New trends in global capital markets

Risky yield hunting, a sluggish real economy, increasing volatility and the rise of China on the international stage: Jih-Chu Lee, IFF board member and vice-chairperson of Shin Kong Financial Holdings, lists what to look out for in the markets
IFF China 2021 4-06
IFF China 2021
This article is part of The IFF China Report 2021

Several new trends are emerging in the global capital markets. During the global financial crisis that began in 2007–08 and the Covid-19 pandemic in 2020, fiscal and monetary stimulus policies were adopted by governments on a massive scale. However, no significant improvement was seen in the real economy because all funding was driven towards capital markets. As a result, asset prices were affected while the capital markets decoupled from the real economy. For example, in January 2021, the market value of US stocks was 185% of US GDP – a record highThe price/earnings ratios for the US stock market have increased by a factor of 33.91, the highest since the 2000 dotcom bubble.

There is also a willingness within capital markets to take greater risks in pursuit of higher returns. The most important reason behind this may be the experience gained from the financial crisis. Owing to the sluggish recovery of the real economy and low savings rates, stock market bubbles did not appear despite large injections of capital. This capital then flowed into emerging markets or high-yield bond markets, which further increased the rates of return of these high-yield bonds, and interest margins have narrowed significantly.

Jih-Chu Lee - IFF China 2021 headshot 4-06
Jih-Chu Lee

Change is also occurring in the realm of internationalisation; China’s capital market is taking on an increasingly important global role. The total value of China’s stock markets is now the second-highest in the world. The Chinese government has adopted constant and proactive measures of reform and opening-up, resulting in foreign capital gaining greater access to China’s capital markets – not just into stocks, but also foreign exchange and even the bond market. At the same time, the government has reformed the offshore and onshore stock markets. 

In addition, many high-quality Chinese companies have chosen to be listed on the A-share or H-share markets because of the recent trade war between China and the US. A stronger connection between Hong Kong and the Asian market has also emerged.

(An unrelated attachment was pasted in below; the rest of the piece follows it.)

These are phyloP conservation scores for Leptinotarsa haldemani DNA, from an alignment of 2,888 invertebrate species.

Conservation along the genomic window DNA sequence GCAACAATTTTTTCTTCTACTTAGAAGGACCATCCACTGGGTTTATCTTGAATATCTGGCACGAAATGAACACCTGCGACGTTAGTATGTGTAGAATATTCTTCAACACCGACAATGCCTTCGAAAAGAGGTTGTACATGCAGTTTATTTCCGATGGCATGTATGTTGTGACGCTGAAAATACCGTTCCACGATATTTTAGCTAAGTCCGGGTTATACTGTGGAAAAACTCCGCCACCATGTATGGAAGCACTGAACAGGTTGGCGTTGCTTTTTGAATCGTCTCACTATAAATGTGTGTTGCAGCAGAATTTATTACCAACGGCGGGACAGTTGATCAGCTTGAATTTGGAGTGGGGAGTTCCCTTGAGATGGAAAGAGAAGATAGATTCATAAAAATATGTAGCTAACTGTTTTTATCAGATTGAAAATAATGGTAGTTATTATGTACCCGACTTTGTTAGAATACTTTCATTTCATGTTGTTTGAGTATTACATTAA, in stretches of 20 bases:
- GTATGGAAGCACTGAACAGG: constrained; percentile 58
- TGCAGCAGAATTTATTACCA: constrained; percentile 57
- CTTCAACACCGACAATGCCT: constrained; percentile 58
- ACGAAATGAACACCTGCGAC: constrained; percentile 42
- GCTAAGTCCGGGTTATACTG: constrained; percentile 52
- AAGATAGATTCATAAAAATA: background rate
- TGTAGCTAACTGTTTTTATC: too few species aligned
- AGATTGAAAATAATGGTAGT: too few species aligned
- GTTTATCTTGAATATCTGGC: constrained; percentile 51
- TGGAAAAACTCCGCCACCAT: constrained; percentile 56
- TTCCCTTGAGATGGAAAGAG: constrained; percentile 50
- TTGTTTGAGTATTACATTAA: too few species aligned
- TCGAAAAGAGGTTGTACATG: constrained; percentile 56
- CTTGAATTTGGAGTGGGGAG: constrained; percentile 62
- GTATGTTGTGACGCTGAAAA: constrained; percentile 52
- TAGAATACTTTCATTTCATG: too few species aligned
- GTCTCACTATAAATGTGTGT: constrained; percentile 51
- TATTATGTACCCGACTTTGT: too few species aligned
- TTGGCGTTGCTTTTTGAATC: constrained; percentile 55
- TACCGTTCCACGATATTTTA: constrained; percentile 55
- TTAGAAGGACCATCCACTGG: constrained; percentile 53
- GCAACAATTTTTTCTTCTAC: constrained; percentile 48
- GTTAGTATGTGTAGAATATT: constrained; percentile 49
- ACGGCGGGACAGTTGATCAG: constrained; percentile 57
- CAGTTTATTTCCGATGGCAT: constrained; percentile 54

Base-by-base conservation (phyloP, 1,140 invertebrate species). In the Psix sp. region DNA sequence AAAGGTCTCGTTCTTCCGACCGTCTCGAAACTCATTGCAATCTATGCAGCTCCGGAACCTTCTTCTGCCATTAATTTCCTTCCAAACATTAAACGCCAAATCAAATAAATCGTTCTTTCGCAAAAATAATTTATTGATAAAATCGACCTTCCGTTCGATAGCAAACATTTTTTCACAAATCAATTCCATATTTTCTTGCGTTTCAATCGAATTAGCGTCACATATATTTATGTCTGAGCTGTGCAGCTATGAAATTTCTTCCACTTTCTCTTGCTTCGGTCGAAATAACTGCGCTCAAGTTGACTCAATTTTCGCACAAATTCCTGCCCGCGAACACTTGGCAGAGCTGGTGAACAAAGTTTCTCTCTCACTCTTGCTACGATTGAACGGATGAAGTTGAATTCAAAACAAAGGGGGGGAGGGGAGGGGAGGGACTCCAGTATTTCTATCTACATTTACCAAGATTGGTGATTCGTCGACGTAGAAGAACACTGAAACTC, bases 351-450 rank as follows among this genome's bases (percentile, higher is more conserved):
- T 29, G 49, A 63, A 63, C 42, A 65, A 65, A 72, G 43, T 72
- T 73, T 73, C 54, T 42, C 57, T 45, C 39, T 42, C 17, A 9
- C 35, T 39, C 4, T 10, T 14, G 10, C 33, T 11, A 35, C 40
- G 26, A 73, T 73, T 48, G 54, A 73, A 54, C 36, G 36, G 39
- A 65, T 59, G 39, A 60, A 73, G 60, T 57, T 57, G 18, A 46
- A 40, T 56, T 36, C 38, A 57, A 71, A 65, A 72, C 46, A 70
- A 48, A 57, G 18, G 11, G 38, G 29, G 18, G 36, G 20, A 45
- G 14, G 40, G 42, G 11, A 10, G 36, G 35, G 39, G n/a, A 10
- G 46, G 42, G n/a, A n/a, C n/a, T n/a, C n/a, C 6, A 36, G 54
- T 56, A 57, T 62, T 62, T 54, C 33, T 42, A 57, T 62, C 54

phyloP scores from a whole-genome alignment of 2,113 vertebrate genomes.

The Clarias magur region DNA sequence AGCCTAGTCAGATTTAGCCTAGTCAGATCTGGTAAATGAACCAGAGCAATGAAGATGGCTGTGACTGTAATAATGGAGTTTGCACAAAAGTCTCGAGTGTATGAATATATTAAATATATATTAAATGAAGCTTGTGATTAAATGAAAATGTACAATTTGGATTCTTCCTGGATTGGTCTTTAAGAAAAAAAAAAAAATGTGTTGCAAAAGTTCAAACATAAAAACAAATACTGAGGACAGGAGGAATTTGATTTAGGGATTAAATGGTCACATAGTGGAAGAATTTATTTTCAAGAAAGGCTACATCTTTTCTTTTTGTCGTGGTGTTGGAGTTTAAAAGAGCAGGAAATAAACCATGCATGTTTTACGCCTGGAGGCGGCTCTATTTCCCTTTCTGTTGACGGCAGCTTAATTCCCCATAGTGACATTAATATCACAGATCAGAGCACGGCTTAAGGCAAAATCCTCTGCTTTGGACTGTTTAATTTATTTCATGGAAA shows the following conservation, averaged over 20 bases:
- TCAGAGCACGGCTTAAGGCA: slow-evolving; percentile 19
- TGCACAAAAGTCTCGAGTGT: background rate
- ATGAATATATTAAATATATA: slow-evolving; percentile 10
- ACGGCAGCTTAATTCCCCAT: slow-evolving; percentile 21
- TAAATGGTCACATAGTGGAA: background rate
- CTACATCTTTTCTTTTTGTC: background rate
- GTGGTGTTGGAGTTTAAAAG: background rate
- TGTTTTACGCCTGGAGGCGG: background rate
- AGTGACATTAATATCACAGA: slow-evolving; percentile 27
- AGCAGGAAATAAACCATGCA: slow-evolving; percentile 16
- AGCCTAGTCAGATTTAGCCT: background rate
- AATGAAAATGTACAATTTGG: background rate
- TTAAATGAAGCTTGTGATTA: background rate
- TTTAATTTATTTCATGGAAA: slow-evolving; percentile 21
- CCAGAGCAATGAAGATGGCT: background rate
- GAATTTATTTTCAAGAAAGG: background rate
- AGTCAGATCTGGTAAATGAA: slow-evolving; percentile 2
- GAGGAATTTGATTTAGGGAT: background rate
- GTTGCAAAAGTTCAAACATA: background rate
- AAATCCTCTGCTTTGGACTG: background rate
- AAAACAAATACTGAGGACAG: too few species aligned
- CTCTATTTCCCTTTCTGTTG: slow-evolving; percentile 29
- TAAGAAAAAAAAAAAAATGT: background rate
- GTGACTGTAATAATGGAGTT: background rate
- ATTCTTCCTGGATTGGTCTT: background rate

Structural change

As a result of these changes, the make-up of the market has also begun to evolve. For one, there has been a rapid growth in emissions trading systems. Furthermore, a clear differentiation has emerged in the stock markets, namely the trajectories of growth stocks and value stocks. Stocks in some countries have risen sharply recently, whereas cyclical stocks are falling, perhaps because of relatively low economic growth rates, interest rates and oil prices. 

The stock structure of global capital markets has also changed. Some new companies that focus on environmental, social and governance could attract more investors and funds to support their stocks. Many young people have also entered stock markets seeking returns, and more financial products and transactions are catering to these new retail investors.

Increasing volatility

The final trend to emerge is the increasing volatility of global capital markets. Central banks’ loose monetary policies and the sluggish real economy have resulted in weaker investor confidence in asset prices. This is especially true of electronic trading – assets can now be sold and bought almost immediately following the release of breaking news, which has led to even more intense price fluctuations. 

Recently, the price of financial assets within capital markets has risen sharply; the real economy has not kept abreast of these increases and has led to greater income inequality. This not only affects social stability, but also has an adverse effect on the future development of the real economy, and may even continue to widen the wealth gap. 

The wealthiest 1% of the world’s population now owns more than half of the world’s wealth, including stocks and mutual funds. The price increase of the financial market, the laggard real economy and high unemployment may trigger an even worse ‘Matthew effect’ – the rich will get richer, and the poor will get poorer. 

 

This article is part of The IFF China Report 2021, which draws mainly on content provided by China-headquartered think tank, the International Finance Forum, and is published in association with Central Banking.

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